Blogs & Comment

A new U.S. president requires rethinking Canada’s export policies

It’s clear Hillary Clinton as president would be a better outcome for Canada’s economy, but either way exporters need a clear post-election plan

Hillary Clinton campaigning

Hillary Clinton campaigning in Pittsburgh, PA, in July 2016. (Justin Sullivan/Getty)

Historically, U.S. Presidential elections come with so many unexpected twists, turns and surprises. The November 8, 2016 “Clinton vs. Trump” contest is no different—although Donald Trump is in a weight class of his own.

What will happen over the next few months leading up to the election will have far-reaching effects, not just for American public policy but for global leaders, business executives and foreign policy throughout the world. The same is true for Canada and our allies.

I was at the Democratic National Convention (DNC) in Philadelphia last week, and it was very clear from my conversations with former DNC chairs, U.S. politicians, Bernie Sanders supporters, business executives, and even celebrities and athletes: a Clinton presidency will be viewed as positive for Canada-U.S. bilateral relations and a major step in the right direction for trade with Canada.

Many Canadian small- and medium-sized manufacturers and exporters consider the U.S. the gateway to free trade, since $2.4 billion worth of goods and services cross the border every day. Canada-U.S. trade in goods and services reached $880 billion in 2015 and Canadian exports to the U.S. were about $450 billion representing more than 72% of all Canadian exports.

A Trump administration would jeopardize Canadian manufacturers’ and exporters’ access to the U.S. market, potentially reducing revenue and forcing some companies to consider exporting to other markets and relocating their American operations elsewhere. His mixed signals and irrational statements on global trade threaten important agreements like NAFTA and the Trans-Pacific Partnership (TPP).

As for bilateral trade with the U.S., Canadian companies would struggle to pivot towards new international markets outside the U.S. where they continue to face the same fundamental challenges—lack of capital to expand into global markets, a fear of the unknown, lack of contacts and local insights, and finally a lack of coordination, duplication and overlap of trade and investment services. What should be a cause for concern is that Canada’s trade deficit with countries other than the U.S. widened from $4.6 billion to a record $6.0 billion.

On TPP, the U.S. and Canada are two of four countries that haven’t submitted the agreement for ratification, along with Brunei and Chile. Secretary Clinton may try to re-negotiate environmental and labour issues in the treaty, but let’s not typify a knee jerk reaction since she has publicly committed to find common ground and purpose to boost the US economy and promote free trade with like-minded partners.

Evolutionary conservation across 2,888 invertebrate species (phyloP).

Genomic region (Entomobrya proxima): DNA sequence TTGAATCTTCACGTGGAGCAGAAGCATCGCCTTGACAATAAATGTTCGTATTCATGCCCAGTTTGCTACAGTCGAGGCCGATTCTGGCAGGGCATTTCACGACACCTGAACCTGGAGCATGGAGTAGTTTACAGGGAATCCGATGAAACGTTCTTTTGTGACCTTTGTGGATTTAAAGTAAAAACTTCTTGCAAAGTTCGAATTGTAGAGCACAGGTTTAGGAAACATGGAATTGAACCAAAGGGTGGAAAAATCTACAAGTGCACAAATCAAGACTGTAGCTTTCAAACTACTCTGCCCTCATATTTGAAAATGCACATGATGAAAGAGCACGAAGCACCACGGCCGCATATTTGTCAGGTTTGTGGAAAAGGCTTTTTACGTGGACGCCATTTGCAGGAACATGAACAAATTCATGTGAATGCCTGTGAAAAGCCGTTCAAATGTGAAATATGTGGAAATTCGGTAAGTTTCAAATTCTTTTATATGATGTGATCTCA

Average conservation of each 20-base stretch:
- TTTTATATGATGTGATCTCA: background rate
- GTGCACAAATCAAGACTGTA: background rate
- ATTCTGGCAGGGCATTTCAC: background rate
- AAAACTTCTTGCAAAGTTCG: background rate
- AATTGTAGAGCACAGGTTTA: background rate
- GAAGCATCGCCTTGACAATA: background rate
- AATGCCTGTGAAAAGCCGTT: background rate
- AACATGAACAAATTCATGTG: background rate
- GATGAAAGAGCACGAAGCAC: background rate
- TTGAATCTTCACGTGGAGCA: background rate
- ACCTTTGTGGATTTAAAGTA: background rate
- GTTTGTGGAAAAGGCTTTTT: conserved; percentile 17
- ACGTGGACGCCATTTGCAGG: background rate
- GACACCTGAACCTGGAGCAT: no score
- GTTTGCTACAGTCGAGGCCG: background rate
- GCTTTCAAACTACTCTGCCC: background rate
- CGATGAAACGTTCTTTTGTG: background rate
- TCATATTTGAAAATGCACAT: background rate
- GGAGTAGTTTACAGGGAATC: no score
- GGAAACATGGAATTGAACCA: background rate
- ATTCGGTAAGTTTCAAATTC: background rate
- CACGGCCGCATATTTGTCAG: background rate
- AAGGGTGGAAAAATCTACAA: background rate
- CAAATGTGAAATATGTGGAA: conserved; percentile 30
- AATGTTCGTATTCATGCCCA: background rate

Paul Wells’ column in the Toronto Star on July 30th about why Canada should prepare for the unthinkable is right on the money. Respectfully, to make Canada competitive, we have to go one step further beyond reactionary statements and speeches.

When it comes to international trade, we need to press forward as a nation to bring the government and industry together to reboot a coordinated Canadian strategy focused on international trade and investment.

We need to ensure Canadian companies can stay one step ahead of their global competitors, rather than always playing catch-up. The new reality is Canadian companies need to expand and invest in markets beyond the United States and Mexico to stay competitive.

Canada needs a strategy that can mitigate political, social and economic risks like the U.S. elections and Brexit, which will ultimately impact us since we are a trading nation. It is also time to start thinking about real incentives and financial instruments that can help Canadian exporters perform better internationally despite all of the uncertainties in the world today.

A successful strategy requires clear priorities, based on understanding the strengths we need to preserve and capitalize on, and the weaknesses that threaten our prosperity. Strategy addresses what to do, but also what not to do. It is far from clear that we are taking the right steps to improve investment attraction and global exports.

When it comes to international trade, Canadian industry must lead with strong government support. Smart leaders benchmark successful organizations and countries. It happens in other countries, such as Denmark and South Korea, where both public and private sectors come together to chart a long-term plan.

We have a historic opportunity to develop and implement a new export promotion and investment strategy that will support Canadian trade interests at home and abroad – in a coherent way, and to our best advantage.

Omar Allam is a former diplomat, global entrepreneur, and CEO & Founder of the Allam Advisory Group, a global business, strategy and commercial diplomacy consulting firm that helps clients with international strategy, market entry support, export development and investment attraction worldwide.